The Religious Right’s Secret Candidate ‘Forum’by
If anyone needs more evidence that the religious right’s ringleaders see voters as sheep, we present a new exhibit: Rev. Rick Scarborough’s secret candidate-screening in East Texas.
Scarborough, head of the Lufkin (Texas)-based group Vision America, orbits the fringes of the far right. For example, he’s a “birther” who doubts President Obama was truly born in the United States and, thus, isn’t eligible to occupy the White House (and here). He also argues that proposed health insurance reforms will lead to “death panels” and rationing care for handicapped children.
Scarborough also works to mobilize conservative evangelical clergy to support the religious right’s political agenda. To that end, this week he put together a closed-door “candidate forum” at a Nacogdoches (Texas) church, the city’s Daily Sentinel newspaper reports.
Now, it seems rather odd to have a closed-door candidate forum. After all, aren’t forums an opportunity for voters to learn more about candidates for office? Yes, of course — unless your forum is put together by Scarborough.
According to the Daily Sentinel, dozens of state and local candidates subjected themselves to an inquisition before Scarborough’s panel of 15 pastors. Questions reportedly focused on a variety of issues important to the religious right, such as candidate’s positions on same-sex marriage and teaching “intelligent design”/creationism alongside evolution in public schools.
Scarborough said he plans to publish the results of the interviews in a document for distribution to church congregations before the March 2 primary elections:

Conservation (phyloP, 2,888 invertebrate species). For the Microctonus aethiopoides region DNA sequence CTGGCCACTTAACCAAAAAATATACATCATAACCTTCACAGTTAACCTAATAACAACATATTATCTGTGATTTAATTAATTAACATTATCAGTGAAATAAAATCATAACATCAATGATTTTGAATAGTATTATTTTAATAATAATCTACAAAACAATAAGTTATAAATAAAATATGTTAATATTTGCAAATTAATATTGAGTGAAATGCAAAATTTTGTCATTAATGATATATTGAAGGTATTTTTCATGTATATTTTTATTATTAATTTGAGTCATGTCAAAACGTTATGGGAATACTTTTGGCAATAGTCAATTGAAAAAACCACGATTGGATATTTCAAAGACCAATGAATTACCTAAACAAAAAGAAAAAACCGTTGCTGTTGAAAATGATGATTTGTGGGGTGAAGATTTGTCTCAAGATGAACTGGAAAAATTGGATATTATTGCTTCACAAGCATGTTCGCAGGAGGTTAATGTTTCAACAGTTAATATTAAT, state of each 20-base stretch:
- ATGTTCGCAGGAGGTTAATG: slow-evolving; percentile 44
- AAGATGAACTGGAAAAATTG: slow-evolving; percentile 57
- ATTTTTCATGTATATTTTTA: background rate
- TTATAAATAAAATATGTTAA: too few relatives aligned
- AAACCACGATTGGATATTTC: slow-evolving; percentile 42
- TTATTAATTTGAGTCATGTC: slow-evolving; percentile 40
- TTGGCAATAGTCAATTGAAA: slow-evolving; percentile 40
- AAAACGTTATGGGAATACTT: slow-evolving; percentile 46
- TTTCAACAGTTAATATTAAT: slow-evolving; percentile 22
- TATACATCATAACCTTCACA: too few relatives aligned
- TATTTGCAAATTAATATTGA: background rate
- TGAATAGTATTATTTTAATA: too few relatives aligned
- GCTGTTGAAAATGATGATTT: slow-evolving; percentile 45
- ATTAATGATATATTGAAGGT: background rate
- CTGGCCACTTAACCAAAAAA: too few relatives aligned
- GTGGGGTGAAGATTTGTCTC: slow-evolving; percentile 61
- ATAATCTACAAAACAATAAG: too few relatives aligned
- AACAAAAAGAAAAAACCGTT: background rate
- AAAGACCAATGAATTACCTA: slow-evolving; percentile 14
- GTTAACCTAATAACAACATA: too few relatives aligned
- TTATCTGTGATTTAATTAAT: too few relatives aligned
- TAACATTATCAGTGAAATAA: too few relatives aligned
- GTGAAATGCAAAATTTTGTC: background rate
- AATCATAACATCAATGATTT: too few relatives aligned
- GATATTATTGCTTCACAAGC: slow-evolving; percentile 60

“We believe Christians have a real responsibility, and we pastors especially, to find out where the candidates stand and what they believe, and then give those answers to the people. We want them to vote not as Republicans or Democrats, but as we like to say, followers of Jesus Christ. We’re trying to mix church and state God’s way.”
Of course, pastors have every right to question candidates on their positions and to call on congregations to, as Scarborough puts it, “vote their values.” (We certainly vote ours.)
But why the closed doors? Couldn’t voters be trusted to ask their own questions and spend time hearing for themselves what candidates say about the issues? For that matter, couldn’t they be trusted to decide which issues are important to them? It’s interesting that Scarborough and his partners believe they should decide what voters need to know.
The reason for this, of couse, is that the religious right has thrived by twisting and distorting the positions of candidates in campaigns. What better way to do that than by controlling the information voters receive? Doing so makes it easier to persuade followers that their values are somehow under siege. In short, it becomes easier to use faith as a weapon to divide people in the service of a political agenda they might not otherwise support.
UPDATE: Is Rev. Scarborough changing his hateful ways? Right Wing Watch from People for the American Way posts a new video featuing a supposedly contrite Scarborough. You be the judge — but we’ll believe it when we see it.